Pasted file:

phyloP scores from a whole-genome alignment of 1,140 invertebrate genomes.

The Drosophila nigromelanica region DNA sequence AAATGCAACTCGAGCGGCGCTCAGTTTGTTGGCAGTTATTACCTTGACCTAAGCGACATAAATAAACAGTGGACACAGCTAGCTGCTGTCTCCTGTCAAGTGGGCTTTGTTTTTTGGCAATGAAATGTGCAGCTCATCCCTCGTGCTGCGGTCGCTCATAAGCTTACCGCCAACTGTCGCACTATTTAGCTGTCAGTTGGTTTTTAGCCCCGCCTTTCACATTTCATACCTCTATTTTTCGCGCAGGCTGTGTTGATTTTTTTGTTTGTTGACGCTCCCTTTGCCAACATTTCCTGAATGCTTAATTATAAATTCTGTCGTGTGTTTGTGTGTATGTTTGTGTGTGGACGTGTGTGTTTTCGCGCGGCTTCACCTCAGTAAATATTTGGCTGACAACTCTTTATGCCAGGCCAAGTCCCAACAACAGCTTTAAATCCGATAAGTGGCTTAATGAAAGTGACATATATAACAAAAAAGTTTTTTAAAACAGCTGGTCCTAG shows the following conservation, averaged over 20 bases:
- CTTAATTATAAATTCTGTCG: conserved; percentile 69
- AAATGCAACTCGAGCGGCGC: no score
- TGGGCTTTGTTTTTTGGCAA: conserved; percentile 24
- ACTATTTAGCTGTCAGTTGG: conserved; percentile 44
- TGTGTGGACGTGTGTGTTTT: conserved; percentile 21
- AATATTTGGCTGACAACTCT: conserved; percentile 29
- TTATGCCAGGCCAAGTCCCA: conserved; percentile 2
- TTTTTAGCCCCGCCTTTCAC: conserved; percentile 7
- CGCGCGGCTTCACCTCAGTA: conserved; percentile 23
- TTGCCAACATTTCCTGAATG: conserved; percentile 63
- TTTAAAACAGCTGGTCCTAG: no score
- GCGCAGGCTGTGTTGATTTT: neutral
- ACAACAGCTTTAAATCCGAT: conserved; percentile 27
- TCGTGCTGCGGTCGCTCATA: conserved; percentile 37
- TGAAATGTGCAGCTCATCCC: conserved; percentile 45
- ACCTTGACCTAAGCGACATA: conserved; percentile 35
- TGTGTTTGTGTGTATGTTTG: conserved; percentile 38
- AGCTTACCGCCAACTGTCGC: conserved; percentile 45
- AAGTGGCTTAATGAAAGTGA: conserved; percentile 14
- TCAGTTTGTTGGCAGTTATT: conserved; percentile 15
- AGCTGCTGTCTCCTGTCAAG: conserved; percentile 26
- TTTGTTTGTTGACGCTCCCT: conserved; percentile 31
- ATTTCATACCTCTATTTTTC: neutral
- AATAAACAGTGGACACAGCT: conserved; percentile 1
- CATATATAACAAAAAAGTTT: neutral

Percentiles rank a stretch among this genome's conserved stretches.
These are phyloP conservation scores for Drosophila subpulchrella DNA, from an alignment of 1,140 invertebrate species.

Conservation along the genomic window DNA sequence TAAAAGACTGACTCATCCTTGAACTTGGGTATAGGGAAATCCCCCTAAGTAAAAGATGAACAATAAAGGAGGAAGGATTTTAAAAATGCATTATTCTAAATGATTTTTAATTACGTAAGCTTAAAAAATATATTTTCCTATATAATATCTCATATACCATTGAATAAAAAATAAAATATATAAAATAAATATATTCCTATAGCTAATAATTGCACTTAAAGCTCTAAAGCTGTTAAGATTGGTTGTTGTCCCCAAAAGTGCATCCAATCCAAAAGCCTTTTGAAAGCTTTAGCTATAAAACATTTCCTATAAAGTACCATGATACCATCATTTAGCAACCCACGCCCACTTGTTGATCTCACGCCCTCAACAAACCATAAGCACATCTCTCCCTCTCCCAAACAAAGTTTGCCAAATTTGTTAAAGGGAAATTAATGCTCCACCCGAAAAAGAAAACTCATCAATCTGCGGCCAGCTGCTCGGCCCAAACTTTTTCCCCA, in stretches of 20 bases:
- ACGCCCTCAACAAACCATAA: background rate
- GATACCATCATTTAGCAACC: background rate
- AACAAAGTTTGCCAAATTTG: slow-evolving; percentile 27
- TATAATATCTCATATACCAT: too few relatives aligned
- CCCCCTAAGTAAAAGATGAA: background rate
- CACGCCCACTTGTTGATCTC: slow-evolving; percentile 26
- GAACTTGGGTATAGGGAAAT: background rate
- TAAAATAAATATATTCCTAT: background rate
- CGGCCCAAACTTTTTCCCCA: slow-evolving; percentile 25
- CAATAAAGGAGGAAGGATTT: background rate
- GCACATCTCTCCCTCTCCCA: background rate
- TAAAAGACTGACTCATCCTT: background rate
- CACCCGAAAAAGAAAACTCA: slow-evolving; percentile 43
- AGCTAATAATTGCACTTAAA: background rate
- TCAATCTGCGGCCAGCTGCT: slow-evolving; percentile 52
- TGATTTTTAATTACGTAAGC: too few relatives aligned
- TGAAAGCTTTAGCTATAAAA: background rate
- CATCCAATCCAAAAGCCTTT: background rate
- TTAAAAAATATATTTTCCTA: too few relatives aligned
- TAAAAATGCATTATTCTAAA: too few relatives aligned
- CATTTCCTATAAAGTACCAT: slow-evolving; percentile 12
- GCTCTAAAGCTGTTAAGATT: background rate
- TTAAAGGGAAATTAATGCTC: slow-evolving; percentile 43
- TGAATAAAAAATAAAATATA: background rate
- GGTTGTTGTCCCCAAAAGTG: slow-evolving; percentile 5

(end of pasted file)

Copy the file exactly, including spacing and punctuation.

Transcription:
phyloP scores from a whole-genome alignment of 1,140 invertebrate genomes.

The Drosophila nigromelanica region DNA sequence AAATGCAACTCGAGCGGCGCTCAGTTTGTTGGCAGTTATTACCTTGACCTAAGCGACATAAATAAACAGTGGACACAGCTAGCTGCTGTCTCCTGTCAAGTGGGCTTTGTTTTTTGGCAATGAAATGTGCAGCTCATCCCTCGTGCTGCGGTCGCTCATAAGCTTACCGCCAACTGTCGCACTATTTAGCTGTCAGTTGGTTTTTAGCCCCGCCTTTCACATTTCATACCTCTATTTTTCGCGCAGGCTGTGTTGATTTTTTTGTTTGTTGACGCTCCCTTTGCCAACATTTCCTGAATGCTTAATTATAAATTCTGTCGTGTGTTTGTGTGTATGTTTGTGTGTGGACGTGTGTGTTTTCGCGCGGCTTCACCTCAGTAAATATTTGGCTGACAACTCTTTATGCCAGGCCAAGTCCCAACAACAGCTTTAAATCCGATAAGTGGCTTAATGAAAGTGACATATATAACAAAAAAGTTTTTTAAAACAGCTGGTCCTAG shows the following conservation, averaged over 20 bases:
- CTTAATTATAAATTCTGTCG: conserved; percentile 69
- AAATGCAACTCGAGCGGCGC: no score
- TGGGCTTTGTTTTTTGGCAA: conserved; percentile 24
- ACTATTTAGCTGTCAGTTGG: conserved; percentile 44
- TGTGTGGACGTGTGTGTTTT: conserved; percentile 21
- AATATTTGGCTGACAACTCT: conserved; percentile 29
- TTATGCCAGGCCAAGTCCCA: conserved; percentile 2
- TTTTTAGCCCCGCCTTTCAC: conserved; percentile 7
- CGCGCGGCTTCACCTCAGTA: conserved; percentile 23
- TTGCCAACATTTCCTGAATG: conserved; percentile 63
- TTTAAAACAGCTGGTCCTAG: no score
- GCGCAGGCTGTGTTGATTTT: neutral
- ACAACAGCTTTAAATCCGAT: conserved; percentile 27
- TCGTGCTGCGGTCGCTCATA: conserved; percentile 37
- TGAAATGTGCAGCTCATCCC: conserved; percentile 45
- ACCTTGACCTAAGCGACATA: conserved; percentile 35
- TGTGTTTGTGTGTATGTTTG: conserved; percentile 38
- AGCTTACCGCCAACTGTCGC: conserved; percentile 45
- AAGTGGCTTAATGAAAGTGA: conserved; percentile 14
- TCAGTTTGTTGGCAGTTATT: conserved; percentile 15
- AGCTGCTGTCTCCTGTCAAG: conserved; percentile 26
- TTTGTTTGTTGACGCTCCCT: conserved; percentile 31
- ATTTCATACCTCTATTTTTC: neutral
- AATAAACAGTGGACACAGCT: conserved; percentile 1
- CATATATAACAAAAAAGTTT: neutral

Percentiles rank a stretch among this genome's conserved stretches.
These are phyloP conservation scores for Drosophila subpulchrella DNA, from an alignment of 1,140 invertebrate species.

Conservation along the genomic window DNA sequence TAAAAGACTGACTCATCCTTGAACTTGGGTATAGGGAAATCCCCCTAAGTAAAAGATGAACAATAAAGGAGGAAGGATTTTAAAAATGCATTATTCTAAATGATTTTTAATTACGTAAGCTTAAAAAATATATTTTCCTATATAATATCTCATATACCATTGAATAAAAAATAAAATATATAAAATAAATATATTCCTATAGCTAATAATTGCACTTAAAGCTCTAAAGCTGTTAAGATTGGTTGTTGTCCCCAAAAGTGCATCCAATCCAAAAGCCTTTTGAAAGCTTTAGCTATAAAACATTTCCTATAAAGTACCATGATACCATCATTTAGCAACCCACGCCCACTTGTTGATCTCACGCCCTCAACAAACCATAAGCACATCTCTCCCTCTCCCAAACAAAGTTTGCCAAATTTGTTAAAGGGAAATTAATGCTCCACCCGAAAAAGAAAACTCATCAATCTGCGGCCAGCTGCTCGGCCCAAACTTTTTCCCCA, in stretches of 20 bases:
- ACGCCCTCAACAAACCATAA: background rate
- GATACCATCATTTAGCAACC: background rate
- AACAAAGTTTGCCAAATTTG: slow-evolving; percentile 27
- TATAATATCTCATATACCAT: too few relatives aligned
- CCCCCTAAGTAAAAGATGAA: background rate
- CACGCCCACTTGTTGATCTC: slow-evolving; percentile 26
- GAACTTGGGTATAGGGAAAT: background rate
- TAAAATAAATATATTCCTAT: background rate
- CGGCCCAAACTTTTTCCCCA: slow-evolving; percentile 25
- CAATAAAGGAGGAAGGATTT: background rate
- GCACATCTCTCCCTCTCCCA: background rate
- TAAAAGACTGACTCATCCTT: background rate
- CACCCGAAAAAGAAAACTCA: slow-evolving; percentile 43
- AGCTAATAATTGCACTTAAA: background rate
- TCAATCTGCGGCCAGCTGCT: slow-evolving; percentile 52
- TGATTTTTAATTACGTAAGC: too few relatives aligned
- TGAAAGCTTTAGCTATAAAA: background rate
- CATCCAATCCAAAAGCCTTT: background rate
- TTAAAAAATATATTTTCCTA: too few relatives aligned
- TAAAAATGCATTATTCTAAA: too few relatives aligned
- CATTTCCTATAAAGTACCAT: slow-evolving; percentile 12
- GCTCTAAAGCTGTTAAGATT: background rate
- TTAAAGGGAAATTAATGCTC: slow-evolving; percentile 43
- TGAATAAAAAATAAAATATA: background rate
- GGTTGTTGTCCCCAAAAGTG: slow-evolving; percentile 5